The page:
Asus ROG Ally Review: Handheld Gaming With a Limited Lifespan
The Armoury Crate app is meant to solve this problem, but it often failed. A button to the left of the screen brings up an overlay that, among other things, lets you swap between Gamepad, Desktop, or Auto modes. However, in 20-plus hours of testing over the past week, I often found that games thought I was using a keyboard when I was in Gamepad mode. Once a game figured out what control method I was using, it worked well enough, but I started assuming that it would take time to figure out how to control each new game I played.
The Ally has one very important distinction from other handhelds: Since it runs Windows, there’s no compatibility layer to go through. Games just install like they would on your PC. Running the games, however, is another matter entirely. To stress-test the system, I played Doom Eternal at 1080p—the native resolution of the Ally’s screen—in the Armoury app’s Turbo mode. It struggled to reach 30 frames per second, usually dropping down to a borderline unplayable 15 to 20 fps during fights.
After a lot of fiddling, I managed to lower both the system and the game’s settings enough to get decent performance. This included, among other things:
- Reducing the system’s display setting to 720p using the Armoury overlay toggle
- Reducing Doom Eternal’s game resolution to 1280 x 720, because not all games will respect the Armoury’s settings (Asus says it’s considering removing this toggle entirely to avoid confusion)
- Downgrading Doom Eternal’s graphics settings to the absolute lowest possible options
- Limiting the ROG Ally’s display to 60 Hz using the Armory overlay toggle
Once I’d made every one of the above changes, I was finally able to reach 60 fps in Doom Eternal, dropping down to around 40-50 fps during fights. That isn’t mind-blowing performance, but it’s at least playable. However, if any of those changes weren’t made, performance plummeted. 720p on Medium graphics settings, or 1080p on Low settings still struggled to maintain 30 fps.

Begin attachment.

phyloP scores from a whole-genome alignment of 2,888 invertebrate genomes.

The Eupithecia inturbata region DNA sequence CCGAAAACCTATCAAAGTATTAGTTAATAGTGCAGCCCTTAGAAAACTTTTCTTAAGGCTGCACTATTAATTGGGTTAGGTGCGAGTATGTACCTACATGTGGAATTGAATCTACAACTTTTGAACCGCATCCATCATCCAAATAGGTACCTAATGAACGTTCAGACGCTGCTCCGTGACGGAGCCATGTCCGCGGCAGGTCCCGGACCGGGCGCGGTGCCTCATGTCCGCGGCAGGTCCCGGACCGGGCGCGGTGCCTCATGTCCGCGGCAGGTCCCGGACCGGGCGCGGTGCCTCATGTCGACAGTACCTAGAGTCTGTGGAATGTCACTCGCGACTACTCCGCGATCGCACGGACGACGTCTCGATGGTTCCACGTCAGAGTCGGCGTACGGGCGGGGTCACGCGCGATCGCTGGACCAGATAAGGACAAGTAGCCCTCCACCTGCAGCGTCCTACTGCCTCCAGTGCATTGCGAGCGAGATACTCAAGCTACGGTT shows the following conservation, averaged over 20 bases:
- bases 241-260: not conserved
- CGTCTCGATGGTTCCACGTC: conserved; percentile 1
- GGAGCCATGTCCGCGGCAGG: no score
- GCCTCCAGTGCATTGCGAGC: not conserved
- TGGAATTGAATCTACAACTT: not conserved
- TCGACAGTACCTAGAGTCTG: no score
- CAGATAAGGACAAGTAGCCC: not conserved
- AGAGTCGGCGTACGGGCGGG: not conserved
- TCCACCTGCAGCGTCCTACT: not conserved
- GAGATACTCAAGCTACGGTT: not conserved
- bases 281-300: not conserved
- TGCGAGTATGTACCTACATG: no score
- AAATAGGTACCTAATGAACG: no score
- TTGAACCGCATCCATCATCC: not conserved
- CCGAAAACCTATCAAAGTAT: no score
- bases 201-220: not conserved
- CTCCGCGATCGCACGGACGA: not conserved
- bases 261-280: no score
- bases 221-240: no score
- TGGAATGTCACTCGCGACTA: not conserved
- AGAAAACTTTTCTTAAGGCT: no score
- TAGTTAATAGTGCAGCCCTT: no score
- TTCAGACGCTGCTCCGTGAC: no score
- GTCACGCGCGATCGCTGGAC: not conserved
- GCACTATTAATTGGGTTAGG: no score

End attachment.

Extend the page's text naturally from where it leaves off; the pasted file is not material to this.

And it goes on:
The UI jank also showed its face while I was fiddling to find workable settings. I tried to switch the screen from 120 Hz to 60 Hz using the Armoury overlay toggle, and this broke Doom Eternal’s graphics settings. The game reset to a 4:3 aspect ratio and 640 x 480 resolution. On the tiny screen, reading the menus to fix this strained my eyes. This is obviously not as much of an issue for lower-load games like, say, Stardew Valley. But Asus touts the Ally’s ability to play AAA games specifically because other handhelds can’t, not without huge compromises.
Setting the Timer
Even playing simpler games, though, wasn’t so simple. AMD’s new Ryzen Z1 Extreme processor is theoretically far more powerful than the Steam Deck’s. However, running Windows seems to bog it down to the point of rendering the advantage moot. This is most apparent when it comes to the battery problem.
The Rog Ally has the same 40-Wh battery as the Steam Deck. To dramatically oversimplify, that means it can run a game that draws 40 watts for one hour, or 5 watts for eight hours. Normally, you wouldn’t have to think about the wattage draw of your system, but most PC games weren’t designed to account for hardware like the Ally.